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James R. Kyle: Writer, Trekker, Re-enactor

A Short Autobiographical Sketch

The subject, or aspect, of re-enacting a given historical event, or "could-have-been", event of historical noteworthiness, is one that comes to many people in stages of developments. About twenty-eight years ago, through my love of the outdoors, and interest in hunting with firearms and history, it occurred to me to combined the three into one ever-flowing "alternative lifestyle". Not knowing that there were other people of the same mind set as this, I went out in the wooded areas of my home State of Missouri, alone. Then one fine day, three years later, while looking at literature in a gun shop, I came across the National Muzzle Loading Rifle Association's "Muzzle Blasts" magazine. Therein I read that there were other people out there doing just about the same thing.

About this same time I had a friend in Quincy, Illinois -- named Hollis Coulter, who was a fine gun and hunter buddy, he was also an muzzle loader. We each had the same flint-lock style of rifle, a Thompson Center half-stock .50 Cal. and we partnered up for hunting deer twice a year. Often we would just go into the woods and camp with our guns and do target shooting. At this time we did not have the background of any historical "correctness" of dress, but rather, just made do with what we had. One day we decided to "dress the part" and then go into the woods with just what we felt that the people of the "old days" carried. It was all very new to us, and we played it by ear.

In the year 1977 I took a position as care-taker of a farm near Salem, Missouri to place my out-door survival skills into practice. I did a lot of writing that year, and learned quite a lot by trial and error. With books written by Bradford Angier as a guide the year was a very good learning experience. Placing to practice in the field the passages of the books the learning of the woods became a reality, coupled with the knowledge given to me from a Native American some years previously, the living with the land became an everyday practice. After a time the woods took over, and supplemented the books on a much higher level.

After the year of 1978 I moved back into the city and resumed my trade as an electrician, and met with my first "buckckinning" partner, Vince Saitta. It was he who took me to my first rendezvous at Fort Chartres in western Illinois. There I met for the first time in my life many other people of the same interests, and was taken into another dimension of the alternative lifestyle.

Vince and I decided to made a voyage of the Gasconade and Missouri rivers, about 255 miles, from Interstate forty-four to the village of St. Charles, Missouri. I had taken many short treks in the woods of my home of Missouri and that of Colorado, Montana, and other places where I lived in the past, going from town to town looking for work. This time Vince and I were doing this as a qualification in the membership for the American Mountain Men, and as I have lived with the land we were going to do it without food or water. On this voyage once again I placed into practice what I learned in the past, however this time with a partner. We would float a day and rest a day, it was one trip that I can look back on with very good memories of a friend and partner. Sure we had a few problems, anyone would. For the first five days we had nothing to eat but "greens". Then on the sixth day Vince started to bring in fish, the fish became our main diet till we put-in at St. Charles.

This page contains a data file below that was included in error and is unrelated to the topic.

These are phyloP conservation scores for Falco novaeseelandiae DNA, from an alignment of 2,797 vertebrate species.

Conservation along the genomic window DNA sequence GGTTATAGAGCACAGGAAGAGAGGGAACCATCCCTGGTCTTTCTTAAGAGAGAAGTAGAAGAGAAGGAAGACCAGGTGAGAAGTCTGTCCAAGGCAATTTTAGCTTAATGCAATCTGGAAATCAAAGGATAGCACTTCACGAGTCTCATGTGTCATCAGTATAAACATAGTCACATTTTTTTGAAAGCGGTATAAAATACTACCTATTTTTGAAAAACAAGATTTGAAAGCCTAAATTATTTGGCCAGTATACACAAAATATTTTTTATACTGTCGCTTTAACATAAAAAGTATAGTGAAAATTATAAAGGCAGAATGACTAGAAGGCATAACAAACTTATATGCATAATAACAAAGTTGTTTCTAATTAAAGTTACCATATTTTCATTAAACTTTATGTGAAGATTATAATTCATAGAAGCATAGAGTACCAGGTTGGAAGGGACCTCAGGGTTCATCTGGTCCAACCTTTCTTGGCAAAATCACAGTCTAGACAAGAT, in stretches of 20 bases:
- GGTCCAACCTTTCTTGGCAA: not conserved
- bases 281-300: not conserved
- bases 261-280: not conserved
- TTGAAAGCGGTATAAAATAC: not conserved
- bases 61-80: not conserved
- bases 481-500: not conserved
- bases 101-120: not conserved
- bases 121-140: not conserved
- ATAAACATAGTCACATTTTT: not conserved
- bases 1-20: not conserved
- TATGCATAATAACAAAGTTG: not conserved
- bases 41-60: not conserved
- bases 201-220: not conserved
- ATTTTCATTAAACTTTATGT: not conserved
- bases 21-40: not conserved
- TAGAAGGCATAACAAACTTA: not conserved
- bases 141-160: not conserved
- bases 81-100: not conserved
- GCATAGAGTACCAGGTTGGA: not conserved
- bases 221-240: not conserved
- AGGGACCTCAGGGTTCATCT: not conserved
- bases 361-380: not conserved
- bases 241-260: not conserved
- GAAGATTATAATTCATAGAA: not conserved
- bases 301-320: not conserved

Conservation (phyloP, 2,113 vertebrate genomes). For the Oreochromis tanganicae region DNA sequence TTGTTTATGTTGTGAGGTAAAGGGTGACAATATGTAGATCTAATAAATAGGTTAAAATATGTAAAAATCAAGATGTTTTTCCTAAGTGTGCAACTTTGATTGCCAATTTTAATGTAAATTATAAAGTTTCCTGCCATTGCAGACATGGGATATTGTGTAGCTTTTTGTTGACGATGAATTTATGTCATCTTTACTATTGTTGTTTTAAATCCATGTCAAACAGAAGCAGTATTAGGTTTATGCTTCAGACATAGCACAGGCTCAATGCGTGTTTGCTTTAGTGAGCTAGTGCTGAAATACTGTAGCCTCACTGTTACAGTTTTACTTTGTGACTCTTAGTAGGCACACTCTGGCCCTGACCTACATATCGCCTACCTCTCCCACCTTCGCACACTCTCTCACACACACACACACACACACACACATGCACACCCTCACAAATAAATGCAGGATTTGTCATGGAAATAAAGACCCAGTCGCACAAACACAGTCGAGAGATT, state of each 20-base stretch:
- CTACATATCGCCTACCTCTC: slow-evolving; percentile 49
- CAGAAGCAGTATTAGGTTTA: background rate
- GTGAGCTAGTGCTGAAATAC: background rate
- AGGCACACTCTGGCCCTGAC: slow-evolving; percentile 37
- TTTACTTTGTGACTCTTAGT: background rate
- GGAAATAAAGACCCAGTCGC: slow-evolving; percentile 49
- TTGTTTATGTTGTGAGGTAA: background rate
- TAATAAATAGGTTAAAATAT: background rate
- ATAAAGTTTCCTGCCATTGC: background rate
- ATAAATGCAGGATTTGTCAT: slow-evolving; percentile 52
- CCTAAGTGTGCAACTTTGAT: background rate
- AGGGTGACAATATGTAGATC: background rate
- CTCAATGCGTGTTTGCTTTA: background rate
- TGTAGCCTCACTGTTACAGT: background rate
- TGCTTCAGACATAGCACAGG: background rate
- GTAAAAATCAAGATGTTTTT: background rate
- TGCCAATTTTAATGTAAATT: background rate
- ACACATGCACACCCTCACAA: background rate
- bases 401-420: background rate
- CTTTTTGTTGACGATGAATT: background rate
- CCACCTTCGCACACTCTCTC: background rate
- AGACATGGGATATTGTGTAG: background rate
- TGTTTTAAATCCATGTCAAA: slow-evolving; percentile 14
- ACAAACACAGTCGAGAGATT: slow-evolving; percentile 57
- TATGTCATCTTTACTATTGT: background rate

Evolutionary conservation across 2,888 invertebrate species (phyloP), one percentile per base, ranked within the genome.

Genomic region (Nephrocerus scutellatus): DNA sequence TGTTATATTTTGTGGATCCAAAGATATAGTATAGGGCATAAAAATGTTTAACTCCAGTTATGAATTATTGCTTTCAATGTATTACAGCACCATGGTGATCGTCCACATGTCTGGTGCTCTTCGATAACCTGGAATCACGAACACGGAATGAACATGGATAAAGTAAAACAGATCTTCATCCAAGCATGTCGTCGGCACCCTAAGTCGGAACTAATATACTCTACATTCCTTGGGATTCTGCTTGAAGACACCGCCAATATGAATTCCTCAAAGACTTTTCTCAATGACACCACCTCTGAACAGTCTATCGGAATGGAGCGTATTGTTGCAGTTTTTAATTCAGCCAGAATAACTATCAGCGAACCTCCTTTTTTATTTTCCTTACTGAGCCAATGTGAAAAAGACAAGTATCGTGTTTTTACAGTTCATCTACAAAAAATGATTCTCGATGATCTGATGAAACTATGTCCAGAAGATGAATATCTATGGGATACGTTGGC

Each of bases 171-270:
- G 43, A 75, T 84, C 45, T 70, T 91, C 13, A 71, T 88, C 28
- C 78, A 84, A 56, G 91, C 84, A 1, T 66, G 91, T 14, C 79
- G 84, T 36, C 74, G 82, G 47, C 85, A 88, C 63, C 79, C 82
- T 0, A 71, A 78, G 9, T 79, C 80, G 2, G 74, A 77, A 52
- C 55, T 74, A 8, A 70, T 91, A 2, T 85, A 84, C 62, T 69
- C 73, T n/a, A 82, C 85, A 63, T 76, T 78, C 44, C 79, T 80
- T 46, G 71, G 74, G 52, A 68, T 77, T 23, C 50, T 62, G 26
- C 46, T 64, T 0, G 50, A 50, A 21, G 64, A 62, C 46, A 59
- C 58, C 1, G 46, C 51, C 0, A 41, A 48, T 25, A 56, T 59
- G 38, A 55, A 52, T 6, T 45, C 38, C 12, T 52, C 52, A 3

It was the first of five trips on the Missouri river, the longest was in 1994 from Fort Osage to St. Charles, 311 miles in 6 days, with three other men of the same interests. This year was on the Upper Missouri, through the area of the "White Cliffs" of Montana -- and I might add that there is nothing, absolutely nothing to compare it to -- this area stands alone as one of the only areas that the hand of man did not spoil. Truly my "jewel in the crown", even though it was eighty-eight miles, it was with the finest of all as yet that I have voyaged with thus so far in my trekking life.

Next year I will return to the "White Cliffs" and do it with yet another fine group of men, but this time I shall go as a "pilot", or guide to the area. I look forward with joy and great energy to this voyage between Fort Benton and the Judith river. It is an area that will not leave my mind and dreams -- for I am a Brother of The River.

James R. Kyle